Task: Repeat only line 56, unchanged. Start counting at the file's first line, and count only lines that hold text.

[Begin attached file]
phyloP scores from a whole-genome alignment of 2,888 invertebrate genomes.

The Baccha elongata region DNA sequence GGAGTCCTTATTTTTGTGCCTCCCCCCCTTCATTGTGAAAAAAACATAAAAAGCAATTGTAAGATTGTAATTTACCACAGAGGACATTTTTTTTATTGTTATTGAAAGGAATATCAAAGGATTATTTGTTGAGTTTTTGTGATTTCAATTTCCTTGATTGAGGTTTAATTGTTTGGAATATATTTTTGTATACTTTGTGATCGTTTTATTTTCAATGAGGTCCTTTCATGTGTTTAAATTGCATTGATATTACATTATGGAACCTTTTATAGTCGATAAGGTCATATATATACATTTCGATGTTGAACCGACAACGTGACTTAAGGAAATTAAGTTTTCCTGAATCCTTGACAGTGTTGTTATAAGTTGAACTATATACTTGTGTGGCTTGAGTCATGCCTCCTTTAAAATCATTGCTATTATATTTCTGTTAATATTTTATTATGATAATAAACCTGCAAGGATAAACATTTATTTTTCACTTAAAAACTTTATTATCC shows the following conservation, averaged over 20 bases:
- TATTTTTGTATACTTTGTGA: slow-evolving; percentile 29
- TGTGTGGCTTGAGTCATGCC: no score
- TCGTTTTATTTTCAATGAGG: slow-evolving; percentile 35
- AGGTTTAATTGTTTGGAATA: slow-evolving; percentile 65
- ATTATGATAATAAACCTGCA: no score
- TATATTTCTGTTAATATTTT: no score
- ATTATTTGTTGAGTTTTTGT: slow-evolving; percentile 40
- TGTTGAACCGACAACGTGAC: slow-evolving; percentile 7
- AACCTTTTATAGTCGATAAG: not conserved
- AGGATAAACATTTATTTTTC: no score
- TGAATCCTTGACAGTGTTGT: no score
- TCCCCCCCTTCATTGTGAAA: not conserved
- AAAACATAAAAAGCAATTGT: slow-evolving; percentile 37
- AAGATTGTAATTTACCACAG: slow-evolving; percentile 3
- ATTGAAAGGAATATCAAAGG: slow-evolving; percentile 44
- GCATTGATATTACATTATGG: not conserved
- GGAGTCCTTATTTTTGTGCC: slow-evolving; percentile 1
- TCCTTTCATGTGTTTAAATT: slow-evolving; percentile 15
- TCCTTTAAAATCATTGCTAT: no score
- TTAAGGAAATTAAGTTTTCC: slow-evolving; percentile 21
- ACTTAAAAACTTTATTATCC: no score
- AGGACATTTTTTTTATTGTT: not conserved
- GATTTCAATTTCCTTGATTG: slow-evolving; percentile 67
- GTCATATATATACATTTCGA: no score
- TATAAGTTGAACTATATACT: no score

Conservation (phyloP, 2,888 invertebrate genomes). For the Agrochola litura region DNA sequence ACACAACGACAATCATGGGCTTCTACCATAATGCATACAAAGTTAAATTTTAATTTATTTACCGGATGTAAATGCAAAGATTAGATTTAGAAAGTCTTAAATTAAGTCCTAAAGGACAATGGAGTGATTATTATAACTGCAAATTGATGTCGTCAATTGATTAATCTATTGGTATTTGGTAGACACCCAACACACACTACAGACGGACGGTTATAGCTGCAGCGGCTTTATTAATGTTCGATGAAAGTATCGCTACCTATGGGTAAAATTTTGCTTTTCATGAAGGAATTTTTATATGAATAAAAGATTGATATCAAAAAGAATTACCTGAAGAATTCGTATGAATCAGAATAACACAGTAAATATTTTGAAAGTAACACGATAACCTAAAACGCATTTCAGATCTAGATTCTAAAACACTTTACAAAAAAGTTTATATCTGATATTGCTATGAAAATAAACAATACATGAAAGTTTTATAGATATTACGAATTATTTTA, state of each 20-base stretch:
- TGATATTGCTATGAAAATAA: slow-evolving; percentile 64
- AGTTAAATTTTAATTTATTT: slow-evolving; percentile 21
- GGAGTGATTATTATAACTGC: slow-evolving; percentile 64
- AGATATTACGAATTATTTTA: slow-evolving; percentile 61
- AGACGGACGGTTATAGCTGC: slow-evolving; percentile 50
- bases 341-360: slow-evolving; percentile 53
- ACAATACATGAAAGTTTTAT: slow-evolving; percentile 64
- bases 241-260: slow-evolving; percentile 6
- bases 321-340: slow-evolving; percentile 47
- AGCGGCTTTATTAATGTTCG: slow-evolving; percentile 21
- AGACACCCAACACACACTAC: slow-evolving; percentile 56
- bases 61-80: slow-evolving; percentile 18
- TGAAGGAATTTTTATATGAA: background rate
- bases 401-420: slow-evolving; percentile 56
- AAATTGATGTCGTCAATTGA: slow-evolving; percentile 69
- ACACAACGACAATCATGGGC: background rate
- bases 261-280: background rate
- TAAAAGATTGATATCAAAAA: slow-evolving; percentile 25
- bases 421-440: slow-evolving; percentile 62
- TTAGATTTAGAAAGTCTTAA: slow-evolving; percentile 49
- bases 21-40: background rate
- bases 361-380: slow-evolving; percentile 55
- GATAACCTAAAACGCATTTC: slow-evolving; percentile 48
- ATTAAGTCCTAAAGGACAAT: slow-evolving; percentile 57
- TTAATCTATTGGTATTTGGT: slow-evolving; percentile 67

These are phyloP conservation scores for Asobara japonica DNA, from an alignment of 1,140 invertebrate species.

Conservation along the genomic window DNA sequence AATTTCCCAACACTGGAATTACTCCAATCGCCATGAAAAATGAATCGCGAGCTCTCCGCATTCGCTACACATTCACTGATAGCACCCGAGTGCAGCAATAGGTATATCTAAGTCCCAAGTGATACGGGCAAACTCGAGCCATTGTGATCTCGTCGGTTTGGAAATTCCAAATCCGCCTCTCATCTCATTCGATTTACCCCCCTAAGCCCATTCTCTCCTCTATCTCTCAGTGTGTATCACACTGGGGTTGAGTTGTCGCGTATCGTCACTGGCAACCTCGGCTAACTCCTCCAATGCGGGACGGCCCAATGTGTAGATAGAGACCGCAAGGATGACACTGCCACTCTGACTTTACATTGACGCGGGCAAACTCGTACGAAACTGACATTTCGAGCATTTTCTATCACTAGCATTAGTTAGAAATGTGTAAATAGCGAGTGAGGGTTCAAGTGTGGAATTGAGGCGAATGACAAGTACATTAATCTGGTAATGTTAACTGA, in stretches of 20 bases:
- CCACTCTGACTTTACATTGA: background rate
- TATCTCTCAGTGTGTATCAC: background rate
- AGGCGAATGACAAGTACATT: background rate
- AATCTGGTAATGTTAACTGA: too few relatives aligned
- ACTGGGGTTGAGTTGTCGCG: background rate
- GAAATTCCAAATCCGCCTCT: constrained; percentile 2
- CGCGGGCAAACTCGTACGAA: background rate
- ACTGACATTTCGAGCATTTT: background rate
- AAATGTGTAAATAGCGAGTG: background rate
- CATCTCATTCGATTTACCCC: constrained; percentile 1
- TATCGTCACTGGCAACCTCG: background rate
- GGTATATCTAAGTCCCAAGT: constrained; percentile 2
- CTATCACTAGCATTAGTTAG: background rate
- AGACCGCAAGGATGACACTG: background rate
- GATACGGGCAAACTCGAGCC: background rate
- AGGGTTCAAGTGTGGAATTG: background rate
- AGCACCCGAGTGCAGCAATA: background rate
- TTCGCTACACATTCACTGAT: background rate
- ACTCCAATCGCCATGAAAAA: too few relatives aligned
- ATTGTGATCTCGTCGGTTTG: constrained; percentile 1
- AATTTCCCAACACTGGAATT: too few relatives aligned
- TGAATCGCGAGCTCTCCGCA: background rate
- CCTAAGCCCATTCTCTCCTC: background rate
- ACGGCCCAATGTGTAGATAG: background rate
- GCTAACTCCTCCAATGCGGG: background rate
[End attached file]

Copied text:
- CCACTCTGACTTTACATTGA: background rate